Among the countless threats looming on the horizon, there is one that still seems remote today, yet is there for all to see: the great renunciation.

We are all, individually, confronted in our lives with circumstances in which renunciation is necessary. At some point, we have to give up being a child, then a teenager, then a young adult. All too often, we also have to give up a loved one who has passed away, a love, a friendship, a career, a position, an out-of-reach sporting or artistic performance, an unattainable ambition, life itself, when death approaches.

And yet, this renunciation is not always inevitable. We can try to stay young for a long time, and give ourselves the means to do so; a loved one is always there if we think of him or her; we don’t have to give up loving someone, even when the love is unrequited; a friendship can be won back if it’s lost on a misunderstanding, or if we decide to wipe the slate clean; nothing forces us to give up being ourselves and trying to obtain the position we think we deserve; and even when we’re only an amateur, we can, by dint of hard work, willpower, humility and high standards, go much further than we think, by running or jumping, walking, lifting weights, painting, sculpting, singing, playing a musical instrument, or even conducting orchestras.

The same applies to the life of societies. History is full of stories of social groups, cultures, cities, companies, nations, which let themselves go and disappeared, without even having apparently decided to do so.

That’s what threatens us today. We see people by the millions, if not billions, giving up on an ambition, a project, for themselves or their children. We see them giving in to drugs, alcohol and all forms of addiction, all of which are forms of renunciation. Others make do with what they have, or blame others for their disappointments. In so many countries, crushed by the dictatorship of political power or money, or more prosaically by a domestic dictatorship, we still see many people giving up the fight, trying to free themselves or remain free, or to obtain a fair share of the wealth produced. More specifically, we have seen so many people, in occupied countries or countries threatened with occupation, choose to collaborate with the enemy. More generally, many people have given up trying to choose their future.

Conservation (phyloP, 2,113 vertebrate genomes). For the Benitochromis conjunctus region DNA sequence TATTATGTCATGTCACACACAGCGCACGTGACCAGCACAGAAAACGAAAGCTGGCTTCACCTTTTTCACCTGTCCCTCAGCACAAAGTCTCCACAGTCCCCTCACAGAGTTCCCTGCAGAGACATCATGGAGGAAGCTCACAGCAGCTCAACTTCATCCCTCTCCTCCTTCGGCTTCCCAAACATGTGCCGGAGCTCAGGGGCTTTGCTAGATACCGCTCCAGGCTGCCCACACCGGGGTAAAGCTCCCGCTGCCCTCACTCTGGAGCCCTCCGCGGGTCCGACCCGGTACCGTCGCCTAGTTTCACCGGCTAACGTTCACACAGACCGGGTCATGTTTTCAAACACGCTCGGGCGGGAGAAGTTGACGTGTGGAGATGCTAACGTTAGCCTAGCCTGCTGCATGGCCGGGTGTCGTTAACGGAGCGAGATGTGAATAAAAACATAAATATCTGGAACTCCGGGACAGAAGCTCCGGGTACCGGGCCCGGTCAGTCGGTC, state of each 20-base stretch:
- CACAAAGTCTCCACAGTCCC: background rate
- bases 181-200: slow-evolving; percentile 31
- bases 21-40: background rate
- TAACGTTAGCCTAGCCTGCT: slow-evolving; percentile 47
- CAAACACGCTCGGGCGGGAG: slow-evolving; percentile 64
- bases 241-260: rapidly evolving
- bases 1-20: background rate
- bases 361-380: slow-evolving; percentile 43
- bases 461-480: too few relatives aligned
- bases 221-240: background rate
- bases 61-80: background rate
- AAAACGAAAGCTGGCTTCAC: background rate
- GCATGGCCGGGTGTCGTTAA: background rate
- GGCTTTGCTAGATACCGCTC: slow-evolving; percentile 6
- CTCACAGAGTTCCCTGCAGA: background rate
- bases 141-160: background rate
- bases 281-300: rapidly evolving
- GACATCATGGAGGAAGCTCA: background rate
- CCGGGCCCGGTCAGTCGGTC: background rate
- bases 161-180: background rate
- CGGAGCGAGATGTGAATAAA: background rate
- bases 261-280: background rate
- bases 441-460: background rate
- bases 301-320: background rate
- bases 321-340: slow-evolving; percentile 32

This is understandable. Throughout history, these domestic, economic and political powers have been overwhelming, seemingly invincible.

Today, even more than ever, the threats are immense and many people think, or will think, that there’s no point in fighting against the forces of money, or those of arms. They might deduce that it’s better to shut oneself away to one’s own personal happiness, whether it’s made up of harmful products or simply a little secret garden to cultivate.

The sum of these small renunciations would lead to the big one. It’s not here yet, but I can feel it coming. The way too many people are about to resign themselves to the advent of authoritarian regimes in our neighboring countries or in our own, to the abandonment of serious climate objectives, to healthy food for all, to quality education for all.

If we all let go, it would be the end of what humanity has taken so long to build; for nothing of importance has been built without opposing, in one way or another, a renunciation; without revolting against a certain misfortune; without standing up to conquer a supposedly inaccessible right. And tomorrow, an obscure world is not certain.

Today, there are a thousand examples of a refusal to give up. I’ll cite just one of the thousands that come to mind: that of the Iranian women who, despite all the threats, suffering, rape and torture, are not giving up on doing everything they can to ensure that their immense country, with its extraordinary multi-millennial civilization, emerges from the nightmare into which it has been plunged for so long.

But in order not to give up, individually and collectively, we have to overcome our own worst enemy: fear. Only those who love life deeply are prepared to risk it to make it beautiful.

Image: Pexels.